The beautiful thing about storytelling is that every chapter leads to something more. There are infinite layers to it, additional thoughts and emotions, or even additional action that just didn’t make it into the main current of the original tale. Fishing is a lot like that, too.
In particular, my time at Brooks Falls up in Alaska had more going on than I could pack into a single thread. I mean, it had charging bears and great fishing (if you missed it, just click the link to hop back over). But Brooks Lake itself was like a bonus you unlock at the end of a video game, when you’ve beaten the boss and the main storyline but you’re just not satisfied.
Because in fishing, as in life, you just always want more. One more cast. One more fight. One more fish.
Unfortunately for us at Brooks Lake, we were missing one more person. That’s right, one of the girls in our group that day had somehow gotten lost, and we couldn’t leave until she was found. I imagine for her it had turned into one of the worst experiences of her life. She was probably terrified of bears, fearful we would leave without her, or maybe just cold and tired and upset. But for me, we were “stranded” on a massive body of water on the outskirts of the falls where I’d just had some truly phenomenal, surreal fishing side-by-side with bears.
I’m thinking, Wow, I hope she’s okay. But I was also thinking, Jackpot!
Two extra hours of unexpected fishing at Brooks Lake, I felt like I’d gone to heaven.
Brooks Lake itself is very cool just to stand there and watch the float planes take off and land, ferrying visitors for the Falls. While we waited for the missing member of our party, I just waded out in the shallows, nearly 200 yards out with water up to my waist, and just chilled. I watched the planes fly overhead, quickly climbing in altitude and shooting off into the gray skies. Likewise, I would catch a speck on the horizon and watch it grow larger and larger, until it splashed down and coasted to a graceful halt like some kind of metal bird.
I really only had one strike out there on Brooks Lake, and I would have loved to catch something, but it was an incredible experience in and of itself. The easy thing to do would’ve been to sit on shore and gripe about the delays, but I gained a new memory and such a unique twist to my adventure by making the most of it.
After an hour or two, I headed back to land to check and see if the girl had been found yet but she hadn’t. I started telling the group about how cool it was standing out there in the water watching the planes, when a local passing by stopped and interrupted. He must have been a pilot or something, based on the way he was dressed and his clear knowledge of the area. For all I care, he was a prophet sent to guide me to better fishing, because he suggested I head over to the mouth of the lake where the river flows out. It was only about 200 yards back in the other direction, which was a pretty short hike considering the trek we’d already made.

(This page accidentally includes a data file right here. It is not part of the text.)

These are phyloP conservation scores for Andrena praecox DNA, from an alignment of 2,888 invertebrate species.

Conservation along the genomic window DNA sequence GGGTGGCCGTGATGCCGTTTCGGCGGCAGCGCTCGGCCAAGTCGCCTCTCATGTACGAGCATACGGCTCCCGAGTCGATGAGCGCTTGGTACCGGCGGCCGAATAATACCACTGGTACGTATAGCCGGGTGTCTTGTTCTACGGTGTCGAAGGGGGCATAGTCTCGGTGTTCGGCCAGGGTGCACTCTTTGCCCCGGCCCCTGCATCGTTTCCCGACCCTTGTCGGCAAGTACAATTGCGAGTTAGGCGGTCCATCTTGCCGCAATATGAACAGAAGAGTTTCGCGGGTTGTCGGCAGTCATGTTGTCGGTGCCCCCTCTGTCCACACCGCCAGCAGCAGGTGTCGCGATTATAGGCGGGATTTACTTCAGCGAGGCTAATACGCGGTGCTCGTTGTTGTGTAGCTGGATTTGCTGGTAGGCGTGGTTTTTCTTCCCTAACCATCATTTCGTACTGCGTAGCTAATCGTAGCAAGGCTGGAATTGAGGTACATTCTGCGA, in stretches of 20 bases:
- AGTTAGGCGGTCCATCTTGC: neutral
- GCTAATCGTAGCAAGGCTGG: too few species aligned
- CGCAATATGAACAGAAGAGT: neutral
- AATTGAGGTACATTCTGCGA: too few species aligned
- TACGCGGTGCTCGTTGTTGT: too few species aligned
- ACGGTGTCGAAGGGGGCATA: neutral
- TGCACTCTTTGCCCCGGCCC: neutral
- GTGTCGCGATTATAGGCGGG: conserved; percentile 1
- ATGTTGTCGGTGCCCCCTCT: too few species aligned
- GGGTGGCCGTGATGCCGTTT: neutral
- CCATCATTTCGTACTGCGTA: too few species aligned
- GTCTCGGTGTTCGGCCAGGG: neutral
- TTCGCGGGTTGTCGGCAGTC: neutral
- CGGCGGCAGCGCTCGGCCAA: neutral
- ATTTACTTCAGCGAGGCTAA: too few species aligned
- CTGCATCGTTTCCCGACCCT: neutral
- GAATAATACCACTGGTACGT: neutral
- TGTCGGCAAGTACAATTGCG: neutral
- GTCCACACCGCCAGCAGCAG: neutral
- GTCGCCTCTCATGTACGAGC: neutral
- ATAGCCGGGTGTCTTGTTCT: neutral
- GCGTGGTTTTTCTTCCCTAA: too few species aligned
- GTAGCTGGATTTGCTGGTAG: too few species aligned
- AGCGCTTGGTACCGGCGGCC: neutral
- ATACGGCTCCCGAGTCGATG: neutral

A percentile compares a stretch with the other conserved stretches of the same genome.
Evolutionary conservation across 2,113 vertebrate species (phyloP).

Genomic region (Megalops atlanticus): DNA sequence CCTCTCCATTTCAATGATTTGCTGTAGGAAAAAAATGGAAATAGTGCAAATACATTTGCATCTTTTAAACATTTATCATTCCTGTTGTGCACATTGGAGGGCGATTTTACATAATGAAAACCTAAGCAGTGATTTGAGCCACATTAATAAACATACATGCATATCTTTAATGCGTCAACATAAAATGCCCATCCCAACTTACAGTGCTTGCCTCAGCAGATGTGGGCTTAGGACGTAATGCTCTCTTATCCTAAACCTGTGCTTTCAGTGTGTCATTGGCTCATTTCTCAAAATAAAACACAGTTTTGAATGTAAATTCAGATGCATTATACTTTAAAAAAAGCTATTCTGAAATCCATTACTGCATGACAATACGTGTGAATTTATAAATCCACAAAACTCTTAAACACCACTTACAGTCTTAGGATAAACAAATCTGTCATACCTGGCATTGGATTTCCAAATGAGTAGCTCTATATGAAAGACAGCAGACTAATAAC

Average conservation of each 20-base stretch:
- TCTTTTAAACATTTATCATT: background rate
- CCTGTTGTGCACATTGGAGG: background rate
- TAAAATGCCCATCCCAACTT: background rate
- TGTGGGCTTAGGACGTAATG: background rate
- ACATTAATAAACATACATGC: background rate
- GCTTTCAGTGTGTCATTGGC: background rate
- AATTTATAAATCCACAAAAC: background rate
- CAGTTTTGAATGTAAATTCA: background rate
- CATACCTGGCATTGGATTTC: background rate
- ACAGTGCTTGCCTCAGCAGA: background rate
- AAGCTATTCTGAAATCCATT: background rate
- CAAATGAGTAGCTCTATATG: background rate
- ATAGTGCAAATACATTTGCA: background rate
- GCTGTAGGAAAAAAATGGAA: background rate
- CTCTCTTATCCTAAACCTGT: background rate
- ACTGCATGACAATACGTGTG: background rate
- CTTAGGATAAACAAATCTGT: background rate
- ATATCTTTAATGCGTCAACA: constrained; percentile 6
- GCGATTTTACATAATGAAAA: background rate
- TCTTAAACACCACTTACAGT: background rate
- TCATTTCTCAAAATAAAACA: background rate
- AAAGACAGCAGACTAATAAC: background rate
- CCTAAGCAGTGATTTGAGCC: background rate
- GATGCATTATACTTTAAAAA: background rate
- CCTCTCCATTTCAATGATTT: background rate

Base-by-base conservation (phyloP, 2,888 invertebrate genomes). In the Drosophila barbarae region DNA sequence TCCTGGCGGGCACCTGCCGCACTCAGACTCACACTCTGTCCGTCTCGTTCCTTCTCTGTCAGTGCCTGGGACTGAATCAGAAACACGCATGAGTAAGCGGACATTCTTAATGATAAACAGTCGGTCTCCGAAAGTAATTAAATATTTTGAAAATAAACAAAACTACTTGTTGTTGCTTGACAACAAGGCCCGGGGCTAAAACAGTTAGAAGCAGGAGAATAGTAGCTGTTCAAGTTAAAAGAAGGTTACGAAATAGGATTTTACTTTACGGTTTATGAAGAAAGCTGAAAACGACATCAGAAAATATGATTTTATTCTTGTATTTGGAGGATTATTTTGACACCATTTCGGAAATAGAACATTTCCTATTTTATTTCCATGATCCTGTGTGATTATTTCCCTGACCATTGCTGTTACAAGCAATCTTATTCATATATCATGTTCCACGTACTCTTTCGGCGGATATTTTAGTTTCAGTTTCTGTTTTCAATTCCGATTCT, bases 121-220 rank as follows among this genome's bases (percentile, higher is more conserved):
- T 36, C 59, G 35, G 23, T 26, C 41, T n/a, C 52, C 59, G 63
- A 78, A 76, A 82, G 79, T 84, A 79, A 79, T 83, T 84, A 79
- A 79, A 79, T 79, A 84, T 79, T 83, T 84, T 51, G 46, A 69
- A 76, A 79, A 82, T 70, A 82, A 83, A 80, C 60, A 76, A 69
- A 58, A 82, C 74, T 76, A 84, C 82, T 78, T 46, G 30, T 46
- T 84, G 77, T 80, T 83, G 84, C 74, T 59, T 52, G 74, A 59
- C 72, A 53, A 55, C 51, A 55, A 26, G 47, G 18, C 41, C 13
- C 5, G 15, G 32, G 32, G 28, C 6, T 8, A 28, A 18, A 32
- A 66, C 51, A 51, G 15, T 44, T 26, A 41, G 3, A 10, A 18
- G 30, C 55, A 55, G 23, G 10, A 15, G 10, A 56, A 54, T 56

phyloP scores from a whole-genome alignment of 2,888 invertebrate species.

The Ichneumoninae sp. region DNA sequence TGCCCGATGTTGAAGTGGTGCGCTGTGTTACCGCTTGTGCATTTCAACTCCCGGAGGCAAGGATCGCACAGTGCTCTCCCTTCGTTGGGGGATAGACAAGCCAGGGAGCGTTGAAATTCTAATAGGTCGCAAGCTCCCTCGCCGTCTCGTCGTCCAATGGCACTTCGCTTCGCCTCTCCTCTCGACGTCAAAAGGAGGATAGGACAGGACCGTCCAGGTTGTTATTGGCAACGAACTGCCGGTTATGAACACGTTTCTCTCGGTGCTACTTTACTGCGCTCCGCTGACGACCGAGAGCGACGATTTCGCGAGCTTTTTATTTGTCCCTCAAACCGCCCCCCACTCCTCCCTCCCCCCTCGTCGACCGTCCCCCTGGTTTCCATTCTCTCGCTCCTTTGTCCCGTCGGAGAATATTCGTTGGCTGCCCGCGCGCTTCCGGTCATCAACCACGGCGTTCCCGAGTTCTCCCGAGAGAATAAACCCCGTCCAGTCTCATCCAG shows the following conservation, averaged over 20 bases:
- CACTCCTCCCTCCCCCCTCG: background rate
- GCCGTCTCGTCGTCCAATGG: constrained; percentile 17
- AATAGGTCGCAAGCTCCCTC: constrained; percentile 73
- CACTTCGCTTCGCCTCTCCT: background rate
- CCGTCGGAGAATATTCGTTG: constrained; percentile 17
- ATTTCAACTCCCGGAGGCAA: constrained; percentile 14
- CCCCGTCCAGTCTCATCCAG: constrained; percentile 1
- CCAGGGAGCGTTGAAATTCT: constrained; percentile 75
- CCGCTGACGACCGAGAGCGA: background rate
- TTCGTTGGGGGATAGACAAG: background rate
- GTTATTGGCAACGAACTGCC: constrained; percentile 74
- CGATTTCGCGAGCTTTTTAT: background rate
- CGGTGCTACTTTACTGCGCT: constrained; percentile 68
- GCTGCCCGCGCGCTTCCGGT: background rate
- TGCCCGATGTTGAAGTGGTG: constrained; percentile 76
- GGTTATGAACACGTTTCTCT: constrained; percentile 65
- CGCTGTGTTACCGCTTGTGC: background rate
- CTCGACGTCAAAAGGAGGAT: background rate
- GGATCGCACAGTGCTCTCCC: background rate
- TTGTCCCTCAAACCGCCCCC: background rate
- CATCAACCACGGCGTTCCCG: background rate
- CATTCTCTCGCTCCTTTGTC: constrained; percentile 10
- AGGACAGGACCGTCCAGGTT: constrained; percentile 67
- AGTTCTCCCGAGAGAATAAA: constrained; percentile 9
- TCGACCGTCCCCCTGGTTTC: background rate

So naturally, I went.
As I got closer, I could see the still, glassy surface of the water beginning to move. It started slowly, but by the time I got to the mouth, the water was rapid, frothing and white-tipped. What was most interesting about it though was the fish. The salmon just get stacked up there right before the waters get calm. Maybe they’re exhausted from the perilous, leaping journey up the falls to even make it this far, or maybe they just want to rest up before they get to the actual spawning grounds.
No matter the reason, they were piled up, and I tried to take advantage. I waded out and started fishing for rainbow trout and sockeye, and ending up catching a few large ones. The whole time, I had one eye on this little cabin on the bank across from me, really rustic and sort of run down. I’m not sure if it was inhabitable or just a carryover from some Thoreau-type of pioneer recluse. My mind was full of wonder imagining someone living in such a cabin, cohabitating with bears and this endless supply of fishing.
It was a daydream, and I had to be pried away from that spot. As I left the foamy white waters behind, I took a final glance at the notched logs and shadowy windows of the old cabin, sitting alone beside the massive stretch of calm lake waters. I was still thinking about it when I finally heard the voices yelling for me to come back, yelling that the girl had been found. Even as the float plane sped across the lake and jolted us up into the skies, I watched that remote, desolate expanse of water, mountains, and snow fall away behind me.
There’s just no other place in the continental US that could offer that kind of beauty with that kind of solitude. Anywhere else in the country, that spot would become a zoo of high traffic fishing. But not there. Just peace and solitude.
“Solitude” but for the thousand salmon that is. And the bears tickling my memory from further down the falls. The trek home was much bumpier and windier than it had been on the way out, but my mind was still back at the river mouth, 4’ of rushing water so crystal clear I could see the salmon stacked up. I could cast a fly out into the calmer waters of the lake and just watch it accelerate, picking up speed until it hit the fast waters. The salmon would strike almost immediately then.
Brooks Lake is special to me because it was just a fly-in, fly-out plan for the day. We’d gone for the attraction of the famous falls, but the experience I had — the “bonus” of sorts — was itself worth planning a trip around. And I’m the only one who got to do it. At the end of the day, that’s why I share stories like this. So you can go do it, too. So go.